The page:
BD Burner, Poor Vision, Ambient Light

Burning Desire
I have a pretty fancy home-theater system, and I use DirecTV as my broadcast source. I would love to be able to burn widescreen HDTV shows to a DVD. My first choice is to burn DVDs in widescreen high def. My second choice would be to burn DVDs in widescreen, even if not high def. At this time, is there a good high-def DVD burner I could buy? Price is not an issue.

Steve

Unfortunately, there are currently no standalone high-def disc (i.e., Blu-ray) recorders available in the US, though JVC just announced two models at the recent CEDIA Expo. However, they cannot record over-the-air, cable, or satellite content, nor can they be used to duplicate copyrighted material. Instead, they are intended to record camcorder footage on recordable Blu-ray media.

Blu-ray recorders are available in Japan, but I very much doubt they would work with DirecTV. You can get a Blu-ray burner for a computer, but I'm not sure how you would use that to record DirecTV programs, especially since DirecTV undoubtedly goes to great lengths to prevent just such activity. You might try connecting the S-video or composite out from the DirecTV DVR to the corresponding input on a DVD recorder, but the picture quality would be pretty poor.

Sight Unseen
I have an older 42-inch Sony 720p LCD TV, but with my poor vision, I need a much larger TV. I have an 8-foot-wide-by-2-foot-deep alcove in the front of my entertainment room, and I sit 10-15 feet back. I cannot afford a large LCD or plasma TV. Are there any current or future problems with DLP TV? I am considering the Mitsubishi WD-65737 65-inch DLP RPTV, which I can get for around $1500.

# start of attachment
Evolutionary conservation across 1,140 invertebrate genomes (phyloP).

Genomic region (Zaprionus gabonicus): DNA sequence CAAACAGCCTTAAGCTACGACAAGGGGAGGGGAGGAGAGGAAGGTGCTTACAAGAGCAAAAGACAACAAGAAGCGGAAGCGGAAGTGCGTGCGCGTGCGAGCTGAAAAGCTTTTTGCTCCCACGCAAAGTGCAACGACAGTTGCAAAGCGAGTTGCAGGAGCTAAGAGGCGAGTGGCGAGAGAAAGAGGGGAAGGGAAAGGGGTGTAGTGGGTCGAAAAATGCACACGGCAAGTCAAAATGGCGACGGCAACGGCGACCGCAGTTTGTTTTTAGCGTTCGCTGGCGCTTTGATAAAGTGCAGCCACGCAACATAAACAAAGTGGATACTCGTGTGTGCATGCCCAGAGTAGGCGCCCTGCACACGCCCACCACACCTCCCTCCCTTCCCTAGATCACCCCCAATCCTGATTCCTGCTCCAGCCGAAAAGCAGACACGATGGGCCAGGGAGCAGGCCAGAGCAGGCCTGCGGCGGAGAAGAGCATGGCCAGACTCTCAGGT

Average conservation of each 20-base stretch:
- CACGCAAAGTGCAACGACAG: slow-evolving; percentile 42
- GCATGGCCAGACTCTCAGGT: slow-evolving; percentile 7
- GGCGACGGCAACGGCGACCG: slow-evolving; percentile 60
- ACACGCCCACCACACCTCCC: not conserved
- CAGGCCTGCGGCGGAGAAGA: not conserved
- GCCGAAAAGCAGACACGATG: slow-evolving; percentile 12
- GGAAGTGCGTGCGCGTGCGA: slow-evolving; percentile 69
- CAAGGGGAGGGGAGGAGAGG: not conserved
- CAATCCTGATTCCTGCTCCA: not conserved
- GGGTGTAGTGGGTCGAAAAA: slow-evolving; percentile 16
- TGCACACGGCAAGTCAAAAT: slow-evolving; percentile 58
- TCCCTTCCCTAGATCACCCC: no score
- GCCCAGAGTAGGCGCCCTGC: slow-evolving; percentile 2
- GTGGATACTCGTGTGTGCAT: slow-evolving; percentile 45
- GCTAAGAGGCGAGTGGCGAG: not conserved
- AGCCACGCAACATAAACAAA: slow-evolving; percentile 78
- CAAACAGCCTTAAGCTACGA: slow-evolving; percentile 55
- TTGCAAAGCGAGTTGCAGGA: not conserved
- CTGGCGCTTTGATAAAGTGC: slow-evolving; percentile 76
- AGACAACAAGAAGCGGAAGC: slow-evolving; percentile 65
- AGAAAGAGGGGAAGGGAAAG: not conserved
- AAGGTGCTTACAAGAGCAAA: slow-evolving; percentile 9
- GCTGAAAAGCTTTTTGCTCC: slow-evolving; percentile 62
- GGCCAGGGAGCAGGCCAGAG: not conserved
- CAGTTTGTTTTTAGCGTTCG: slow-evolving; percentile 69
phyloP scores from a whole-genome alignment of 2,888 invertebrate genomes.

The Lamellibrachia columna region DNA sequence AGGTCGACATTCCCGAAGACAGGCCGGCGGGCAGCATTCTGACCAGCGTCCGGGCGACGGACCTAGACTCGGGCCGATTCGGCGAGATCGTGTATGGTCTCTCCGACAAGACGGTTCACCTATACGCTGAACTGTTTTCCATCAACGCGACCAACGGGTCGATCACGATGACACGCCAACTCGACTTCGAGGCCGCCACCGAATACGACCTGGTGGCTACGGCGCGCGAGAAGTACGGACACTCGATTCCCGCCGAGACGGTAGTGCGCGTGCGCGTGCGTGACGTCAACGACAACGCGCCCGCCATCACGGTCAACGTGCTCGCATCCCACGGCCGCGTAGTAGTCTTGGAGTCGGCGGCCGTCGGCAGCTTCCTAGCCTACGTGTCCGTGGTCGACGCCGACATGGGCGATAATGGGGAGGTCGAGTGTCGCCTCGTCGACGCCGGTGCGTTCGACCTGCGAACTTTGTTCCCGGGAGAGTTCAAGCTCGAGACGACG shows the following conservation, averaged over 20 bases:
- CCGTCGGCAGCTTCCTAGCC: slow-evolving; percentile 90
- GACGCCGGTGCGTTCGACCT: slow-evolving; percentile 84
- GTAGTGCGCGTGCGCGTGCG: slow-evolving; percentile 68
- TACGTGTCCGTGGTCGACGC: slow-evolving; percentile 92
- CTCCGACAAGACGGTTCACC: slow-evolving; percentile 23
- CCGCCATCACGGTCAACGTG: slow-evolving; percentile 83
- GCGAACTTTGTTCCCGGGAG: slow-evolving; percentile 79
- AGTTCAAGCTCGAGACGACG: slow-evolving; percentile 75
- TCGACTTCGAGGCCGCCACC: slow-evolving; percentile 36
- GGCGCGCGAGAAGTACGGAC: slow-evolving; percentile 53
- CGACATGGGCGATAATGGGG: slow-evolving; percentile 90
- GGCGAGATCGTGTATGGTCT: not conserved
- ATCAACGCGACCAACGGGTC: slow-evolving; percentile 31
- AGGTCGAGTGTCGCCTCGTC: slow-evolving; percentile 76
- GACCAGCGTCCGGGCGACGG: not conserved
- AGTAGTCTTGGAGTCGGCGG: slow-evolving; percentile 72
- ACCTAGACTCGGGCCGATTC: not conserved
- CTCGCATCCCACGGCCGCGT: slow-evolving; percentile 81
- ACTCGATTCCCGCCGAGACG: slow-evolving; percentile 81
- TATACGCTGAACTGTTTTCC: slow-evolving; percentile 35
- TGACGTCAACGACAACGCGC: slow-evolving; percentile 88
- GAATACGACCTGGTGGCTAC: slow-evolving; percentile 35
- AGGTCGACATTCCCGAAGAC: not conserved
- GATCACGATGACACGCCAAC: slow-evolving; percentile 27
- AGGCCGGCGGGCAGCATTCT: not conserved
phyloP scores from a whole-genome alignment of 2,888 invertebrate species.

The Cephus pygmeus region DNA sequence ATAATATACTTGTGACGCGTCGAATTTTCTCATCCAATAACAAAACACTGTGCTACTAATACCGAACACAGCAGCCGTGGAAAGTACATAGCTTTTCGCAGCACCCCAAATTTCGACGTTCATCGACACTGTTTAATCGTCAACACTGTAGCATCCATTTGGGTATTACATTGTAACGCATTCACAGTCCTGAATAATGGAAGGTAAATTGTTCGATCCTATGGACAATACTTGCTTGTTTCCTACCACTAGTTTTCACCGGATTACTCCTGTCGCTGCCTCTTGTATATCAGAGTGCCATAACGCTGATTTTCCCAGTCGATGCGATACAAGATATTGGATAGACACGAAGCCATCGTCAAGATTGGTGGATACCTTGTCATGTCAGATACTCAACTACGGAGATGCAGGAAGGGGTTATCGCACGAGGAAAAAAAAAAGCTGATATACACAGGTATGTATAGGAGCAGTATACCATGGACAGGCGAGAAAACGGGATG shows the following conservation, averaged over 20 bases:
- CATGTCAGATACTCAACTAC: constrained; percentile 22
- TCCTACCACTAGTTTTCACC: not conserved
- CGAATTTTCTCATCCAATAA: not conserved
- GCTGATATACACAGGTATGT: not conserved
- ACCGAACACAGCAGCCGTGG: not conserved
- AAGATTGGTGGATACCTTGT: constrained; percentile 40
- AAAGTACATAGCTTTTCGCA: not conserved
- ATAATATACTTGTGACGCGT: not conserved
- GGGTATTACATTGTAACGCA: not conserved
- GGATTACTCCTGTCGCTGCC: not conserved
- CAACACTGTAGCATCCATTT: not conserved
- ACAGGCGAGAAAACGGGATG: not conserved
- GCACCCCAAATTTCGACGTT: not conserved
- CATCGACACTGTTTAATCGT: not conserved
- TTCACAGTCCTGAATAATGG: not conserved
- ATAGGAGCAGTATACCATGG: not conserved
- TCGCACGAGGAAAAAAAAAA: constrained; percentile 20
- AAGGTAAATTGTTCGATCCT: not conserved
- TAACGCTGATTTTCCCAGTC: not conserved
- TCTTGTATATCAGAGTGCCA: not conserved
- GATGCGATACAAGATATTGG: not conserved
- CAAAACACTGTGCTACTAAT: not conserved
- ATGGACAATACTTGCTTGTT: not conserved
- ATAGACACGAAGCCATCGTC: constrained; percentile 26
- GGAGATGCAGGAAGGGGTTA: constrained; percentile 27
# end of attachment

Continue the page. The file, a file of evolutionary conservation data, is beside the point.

Neil Nicely

I think a DLP TV is an excellent choice for your situation. The main problems with DLP TVs are "hot-spotting" (the picture is brighter in one area of the screen compared with other areas), degrading picture quality as you move off axis, and having to replace the lamp every couple of years or so at a cost of several hundred dollars. Also, DLP TV is a dying breed, but it does offer the most bang for the buck in terms of picture size. And for people with impaired sight and a tight budget, I think it's a great idea.

Tom Norton just reviewed the WD-73837, one step up from the model you are considering, and he liked it quite a bit. We can't say anything for sure about the 737 based on this, but I would guess it's probably pretty good.

Big Screen, Lotsa Light
I have a 34x23 room in my basement that is soon to be a home theater/rec room with pool table, etc. It is laid out so that I can go with a 120-inch screen, which currently limits me to a projection system. However, if any of the manufacturers are building an affordable (under $10,000) LED or LCD around 100 inches, that would help me deal with the ambient light in the room when watching sports and playing pool. Is there such an animal out there, or do I concentrate on a projector?

Steve Vittum

I know of no flat panels that big for less than $10,000. Runco makes two rear-projection TVs that are built into a wall—the VideoWall VW-100HD (100 inches diagonal, 16:9, $40,000) and the CineWall CW-95DHD (95 inches diagonal, 2.35:1, $50,000), but these clearly cost more than you want to spend. Optoma used to make such a rear-pro as well, but it's been discontinued, and it was also well over $10,000.

If you want to watch a front projector with some ambient light, you need a bright one, which can get pretty expensive. Also, an ambient-light-rejecting screen, such as the Stewart FireHawk or SI Black Diamond, is helpful in this regard.